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Do you plead guilty or not guilty at a preliminary hearing?

Waterville, ME |

23 yr old son is going to superior court tomorrow, preliminary. no previous record. He got a class A ( selling pills).. and a class C for possession. he had 8 on him.
i am the the Mama Bear.. thank you. i would rather hear the worst and hope for the best. thank you again.

Attorney Answers 3


It's not a preliminary hearing, it's an initial appearance or an arraignment. He needs to plead not guilty if he has been indicted. The bad news is it sounds like he's charged with aggravated trafficking in scheduled drugs and that has a four year mandatory minimum prison sentence. He needs a lawyer yesterday. Here is my article on aggravated trafficking:

<a href="">Maine criminal defense attorney</a>|<a href="//" rel="publisher" style="text-decoration:none;"> <img src="//" alt="Google+" style="border:0;width:16px;height:16px;"/></a>|<a href="">Harmless Error Blog</a><br> The answer above is not a complete legal opinion. I have very limited information about your case and I am not your attorney. If you want to discuss your situation in more detail, you can contact me directly.

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With these charges he had better retain a good local ME criminal law attorney, if at all possible before tomorrow's appearance. If that is not possible & he qualifies ask for the Public Defender. If all else fails plead not guilty. Hire an attorney ASAP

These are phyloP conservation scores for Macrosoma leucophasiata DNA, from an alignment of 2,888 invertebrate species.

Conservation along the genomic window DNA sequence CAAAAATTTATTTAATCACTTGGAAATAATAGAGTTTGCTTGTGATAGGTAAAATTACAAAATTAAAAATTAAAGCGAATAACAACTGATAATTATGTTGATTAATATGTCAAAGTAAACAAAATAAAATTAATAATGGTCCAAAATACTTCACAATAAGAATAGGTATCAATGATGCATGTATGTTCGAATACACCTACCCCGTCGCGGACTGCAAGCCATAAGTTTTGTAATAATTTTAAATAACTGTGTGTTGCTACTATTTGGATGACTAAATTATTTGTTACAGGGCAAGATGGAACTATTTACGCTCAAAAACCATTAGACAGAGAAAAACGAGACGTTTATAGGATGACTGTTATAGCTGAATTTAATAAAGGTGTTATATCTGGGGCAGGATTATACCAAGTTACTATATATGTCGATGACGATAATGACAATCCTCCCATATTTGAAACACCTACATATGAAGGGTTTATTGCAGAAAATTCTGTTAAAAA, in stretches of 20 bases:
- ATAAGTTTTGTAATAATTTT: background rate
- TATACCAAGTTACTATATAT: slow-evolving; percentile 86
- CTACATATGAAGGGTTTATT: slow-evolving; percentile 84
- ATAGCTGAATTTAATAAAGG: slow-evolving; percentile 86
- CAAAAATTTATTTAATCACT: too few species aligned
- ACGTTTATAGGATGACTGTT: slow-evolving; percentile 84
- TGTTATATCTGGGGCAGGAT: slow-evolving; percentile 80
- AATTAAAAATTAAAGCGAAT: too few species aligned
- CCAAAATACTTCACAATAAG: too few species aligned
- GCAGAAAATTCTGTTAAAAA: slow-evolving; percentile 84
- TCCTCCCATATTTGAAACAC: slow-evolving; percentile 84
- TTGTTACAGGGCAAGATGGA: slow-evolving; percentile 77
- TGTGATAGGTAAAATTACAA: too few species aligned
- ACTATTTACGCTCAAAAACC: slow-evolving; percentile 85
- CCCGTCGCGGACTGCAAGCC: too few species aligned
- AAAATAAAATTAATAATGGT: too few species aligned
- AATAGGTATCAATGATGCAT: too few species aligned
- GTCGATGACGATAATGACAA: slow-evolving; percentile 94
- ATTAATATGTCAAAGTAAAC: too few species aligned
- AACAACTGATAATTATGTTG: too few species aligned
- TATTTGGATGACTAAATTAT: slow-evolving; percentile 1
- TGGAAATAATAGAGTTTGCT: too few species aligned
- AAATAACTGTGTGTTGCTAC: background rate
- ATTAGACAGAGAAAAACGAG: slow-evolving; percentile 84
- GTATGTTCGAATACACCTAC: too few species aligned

This is not intended to be legal advise or as legal representation. I am a California personal injury attorney . Be aware that every state has its own statute of limitations; and statutes & case laws that govern the handling of these matters.

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Nobody should ever plead guilty at their first court appearance on charges as serious as this (if on any charge). If a grand jury has met and has issued an indictment against him, he will be called upon to enter a plea. That plea should be not guilty. If the alleged conduct is fairly recent and an indictment has not yet issued, he won't be called upon to enter a plea at all.
The Justice will simply explain that the case must be presented to a grand jury before it can proceed, bail will be established, continued or modified, and he'll be given a date to return to court. By that court appearance, the grand jury will probably have issued an indictment, and he will be arraigned on the charge and will enter a plea of not guilty. Once he is arraigned, the clock will begin ticking toward his trial date. He clearly should get an attorney on board immediately.

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